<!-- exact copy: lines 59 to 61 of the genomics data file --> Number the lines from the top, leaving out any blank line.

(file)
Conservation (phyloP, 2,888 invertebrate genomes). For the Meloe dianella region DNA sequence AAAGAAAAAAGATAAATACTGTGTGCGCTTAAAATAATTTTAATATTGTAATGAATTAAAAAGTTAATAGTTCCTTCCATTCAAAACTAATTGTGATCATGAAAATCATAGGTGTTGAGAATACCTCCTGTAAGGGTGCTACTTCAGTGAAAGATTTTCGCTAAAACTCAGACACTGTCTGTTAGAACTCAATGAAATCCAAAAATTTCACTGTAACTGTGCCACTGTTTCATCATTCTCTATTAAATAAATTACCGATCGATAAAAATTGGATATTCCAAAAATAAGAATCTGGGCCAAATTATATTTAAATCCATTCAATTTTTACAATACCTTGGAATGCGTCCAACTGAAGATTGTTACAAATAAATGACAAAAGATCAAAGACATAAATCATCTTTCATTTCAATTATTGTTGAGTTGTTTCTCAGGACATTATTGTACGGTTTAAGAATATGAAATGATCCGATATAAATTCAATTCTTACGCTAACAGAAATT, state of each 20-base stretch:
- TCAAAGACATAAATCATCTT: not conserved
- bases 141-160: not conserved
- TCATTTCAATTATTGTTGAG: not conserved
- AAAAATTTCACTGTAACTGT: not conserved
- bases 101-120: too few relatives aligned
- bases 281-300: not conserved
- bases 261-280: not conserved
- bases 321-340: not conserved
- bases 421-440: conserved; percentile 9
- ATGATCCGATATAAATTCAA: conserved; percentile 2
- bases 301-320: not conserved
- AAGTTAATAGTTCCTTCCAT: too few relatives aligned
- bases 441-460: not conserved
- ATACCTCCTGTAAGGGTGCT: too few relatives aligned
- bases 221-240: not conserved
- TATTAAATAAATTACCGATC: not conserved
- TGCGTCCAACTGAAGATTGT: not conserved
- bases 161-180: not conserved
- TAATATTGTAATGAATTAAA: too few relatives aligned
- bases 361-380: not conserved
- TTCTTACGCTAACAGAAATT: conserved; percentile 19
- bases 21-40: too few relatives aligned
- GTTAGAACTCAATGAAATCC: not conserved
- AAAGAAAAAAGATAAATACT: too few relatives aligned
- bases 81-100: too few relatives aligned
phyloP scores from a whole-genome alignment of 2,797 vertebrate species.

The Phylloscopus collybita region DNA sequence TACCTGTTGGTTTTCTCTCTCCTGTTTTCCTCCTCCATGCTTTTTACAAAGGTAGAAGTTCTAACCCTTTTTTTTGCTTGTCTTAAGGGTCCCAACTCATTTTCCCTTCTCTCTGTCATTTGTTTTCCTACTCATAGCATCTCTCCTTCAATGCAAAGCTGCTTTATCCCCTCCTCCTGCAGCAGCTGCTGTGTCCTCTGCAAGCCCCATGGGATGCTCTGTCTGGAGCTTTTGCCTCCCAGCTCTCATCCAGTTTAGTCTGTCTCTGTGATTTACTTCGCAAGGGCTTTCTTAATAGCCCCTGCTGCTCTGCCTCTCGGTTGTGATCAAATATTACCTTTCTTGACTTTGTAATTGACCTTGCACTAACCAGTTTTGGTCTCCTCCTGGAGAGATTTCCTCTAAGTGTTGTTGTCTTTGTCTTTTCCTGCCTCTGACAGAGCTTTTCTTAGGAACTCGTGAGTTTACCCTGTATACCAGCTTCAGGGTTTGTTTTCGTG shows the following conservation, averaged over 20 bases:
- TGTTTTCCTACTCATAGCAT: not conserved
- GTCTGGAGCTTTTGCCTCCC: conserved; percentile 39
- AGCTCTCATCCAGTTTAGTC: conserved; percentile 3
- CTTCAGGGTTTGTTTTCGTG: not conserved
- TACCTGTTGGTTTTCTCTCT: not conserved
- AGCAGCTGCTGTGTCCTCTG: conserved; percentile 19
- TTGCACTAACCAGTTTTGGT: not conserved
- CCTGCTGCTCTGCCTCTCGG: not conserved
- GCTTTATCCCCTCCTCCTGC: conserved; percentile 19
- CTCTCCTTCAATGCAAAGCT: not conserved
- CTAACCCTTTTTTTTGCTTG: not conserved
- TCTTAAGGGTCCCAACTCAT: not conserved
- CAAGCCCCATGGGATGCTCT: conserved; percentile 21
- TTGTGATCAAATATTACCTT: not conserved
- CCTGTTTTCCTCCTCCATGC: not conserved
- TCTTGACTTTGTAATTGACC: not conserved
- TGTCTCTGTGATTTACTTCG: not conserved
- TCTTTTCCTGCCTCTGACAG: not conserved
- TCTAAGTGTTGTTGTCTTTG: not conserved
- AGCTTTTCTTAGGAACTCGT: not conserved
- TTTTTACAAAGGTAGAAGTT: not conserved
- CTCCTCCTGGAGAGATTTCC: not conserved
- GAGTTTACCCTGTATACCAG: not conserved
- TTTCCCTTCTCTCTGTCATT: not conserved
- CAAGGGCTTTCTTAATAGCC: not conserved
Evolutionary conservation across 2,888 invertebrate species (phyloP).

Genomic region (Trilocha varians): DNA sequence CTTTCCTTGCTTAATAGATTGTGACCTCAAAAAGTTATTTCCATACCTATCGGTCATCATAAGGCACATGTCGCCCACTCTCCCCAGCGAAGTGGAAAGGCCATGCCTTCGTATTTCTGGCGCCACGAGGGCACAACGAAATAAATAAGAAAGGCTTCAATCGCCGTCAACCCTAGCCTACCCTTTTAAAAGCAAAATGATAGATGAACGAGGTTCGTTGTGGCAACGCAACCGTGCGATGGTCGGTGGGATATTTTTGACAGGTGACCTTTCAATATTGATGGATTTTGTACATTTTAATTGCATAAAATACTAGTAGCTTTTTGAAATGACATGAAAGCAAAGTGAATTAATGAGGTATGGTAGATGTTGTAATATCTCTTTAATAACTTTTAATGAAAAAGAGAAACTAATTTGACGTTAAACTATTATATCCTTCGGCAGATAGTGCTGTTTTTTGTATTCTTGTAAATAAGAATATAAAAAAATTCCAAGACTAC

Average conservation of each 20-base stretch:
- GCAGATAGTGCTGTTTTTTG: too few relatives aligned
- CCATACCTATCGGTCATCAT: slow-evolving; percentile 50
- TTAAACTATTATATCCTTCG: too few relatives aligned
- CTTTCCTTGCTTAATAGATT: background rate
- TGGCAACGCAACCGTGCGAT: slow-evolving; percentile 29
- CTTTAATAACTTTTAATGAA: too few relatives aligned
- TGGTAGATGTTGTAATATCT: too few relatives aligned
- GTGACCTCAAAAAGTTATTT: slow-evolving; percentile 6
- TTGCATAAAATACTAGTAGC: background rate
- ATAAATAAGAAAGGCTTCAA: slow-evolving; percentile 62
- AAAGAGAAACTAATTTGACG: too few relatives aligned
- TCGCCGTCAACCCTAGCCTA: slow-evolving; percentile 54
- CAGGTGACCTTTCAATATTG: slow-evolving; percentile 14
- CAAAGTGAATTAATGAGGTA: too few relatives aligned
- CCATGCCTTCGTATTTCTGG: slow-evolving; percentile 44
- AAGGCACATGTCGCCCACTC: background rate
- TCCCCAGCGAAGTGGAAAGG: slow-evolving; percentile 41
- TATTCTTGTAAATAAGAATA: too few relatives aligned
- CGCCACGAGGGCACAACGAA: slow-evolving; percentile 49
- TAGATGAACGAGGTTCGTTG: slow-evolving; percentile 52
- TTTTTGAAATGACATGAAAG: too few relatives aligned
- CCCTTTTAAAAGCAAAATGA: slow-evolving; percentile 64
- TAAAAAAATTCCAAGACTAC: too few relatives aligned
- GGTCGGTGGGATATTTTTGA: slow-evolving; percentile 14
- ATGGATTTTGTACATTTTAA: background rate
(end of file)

- TTAAACTATTATATCCTTCG: too few relatives aligned
- CTTTCCTTGCTTAATAGATT: background rate
- TGGCAACGCAACCGTGCGAT: slow-evolving; percentile 29